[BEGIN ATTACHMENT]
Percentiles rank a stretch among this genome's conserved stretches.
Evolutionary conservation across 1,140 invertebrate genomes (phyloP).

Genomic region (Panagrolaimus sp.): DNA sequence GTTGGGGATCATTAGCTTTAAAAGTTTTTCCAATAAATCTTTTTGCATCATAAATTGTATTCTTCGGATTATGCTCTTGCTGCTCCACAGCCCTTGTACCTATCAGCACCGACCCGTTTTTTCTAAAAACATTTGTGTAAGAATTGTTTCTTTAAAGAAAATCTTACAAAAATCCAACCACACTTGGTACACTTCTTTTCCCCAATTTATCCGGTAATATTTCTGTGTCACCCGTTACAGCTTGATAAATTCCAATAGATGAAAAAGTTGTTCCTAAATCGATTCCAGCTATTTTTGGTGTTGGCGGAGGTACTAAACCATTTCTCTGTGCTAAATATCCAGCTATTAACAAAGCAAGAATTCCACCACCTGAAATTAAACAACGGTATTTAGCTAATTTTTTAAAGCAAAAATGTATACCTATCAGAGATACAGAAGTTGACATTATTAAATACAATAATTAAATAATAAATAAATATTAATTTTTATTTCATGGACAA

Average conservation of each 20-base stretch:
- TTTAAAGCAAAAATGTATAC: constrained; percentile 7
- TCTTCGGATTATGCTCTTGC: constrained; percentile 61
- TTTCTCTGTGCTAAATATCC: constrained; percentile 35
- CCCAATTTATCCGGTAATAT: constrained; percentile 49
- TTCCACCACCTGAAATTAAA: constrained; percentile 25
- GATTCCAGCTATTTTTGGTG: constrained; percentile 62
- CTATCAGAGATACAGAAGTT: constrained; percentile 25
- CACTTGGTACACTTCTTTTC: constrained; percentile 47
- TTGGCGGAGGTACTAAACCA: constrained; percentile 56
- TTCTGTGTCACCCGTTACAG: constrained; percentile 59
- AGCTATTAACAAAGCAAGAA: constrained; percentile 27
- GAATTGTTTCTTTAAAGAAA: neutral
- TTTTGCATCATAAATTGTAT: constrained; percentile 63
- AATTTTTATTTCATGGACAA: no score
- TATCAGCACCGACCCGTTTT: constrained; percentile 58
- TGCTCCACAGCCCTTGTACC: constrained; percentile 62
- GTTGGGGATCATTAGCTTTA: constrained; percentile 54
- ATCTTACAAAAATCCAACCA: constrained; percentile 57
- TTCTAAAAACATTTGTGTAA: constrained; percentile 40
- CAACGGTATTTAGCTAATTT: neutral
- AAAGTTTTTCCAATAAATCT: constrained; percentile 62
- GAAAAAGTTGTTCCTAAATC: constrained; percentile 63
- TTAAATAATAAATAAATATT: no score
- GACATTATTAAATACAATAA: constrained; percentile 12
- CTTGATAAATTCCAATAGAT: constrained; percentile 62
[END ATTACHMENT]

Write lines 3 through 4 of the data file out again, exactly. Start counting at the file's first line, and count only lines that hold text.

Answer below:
Genomic region (Panagrolaimus sp.): DNA sequence GTTGGGGATCATTAGCTTTAAAAGTTTTTCCAATAAATCTTTTTGCATCATAAATTGTATTCTTCGGATTATGCTCTTGCTGCTCCACAGCCCTTGTACCTATCAGCACCGACCCGTTTTTTCTAAAAACATTTGTGTAAGAATTGTTTCTTTAAAGAAAATCTTACAAAAATCCAACCACACTTGGTACACTTCTTTTCCCCAATTTATCCGGTAATATTTCTGTGTCACCCGTTACAGCTTGATAAATTCCAATAGATGAAAAAGTTGTTCCTAAATCGATTCCAGCTATTTTTGGTGTTGGCGGAGGTACTAAACCATTTCTCTGTGCTAAATATCCAGCTATTAACAAAGCAAGAATTCCACCACCTGAAATTAAACAACGGTATTTAGCTAATTTTTTAAAGCAAAAATGTATACCTATCAGAGATACAGAAGTTGACATTATTAAATACAATAATTAAATAATAAATAAATATTAATTTTTATTTCATGGACAA

Average conservation of each 20-base stretch: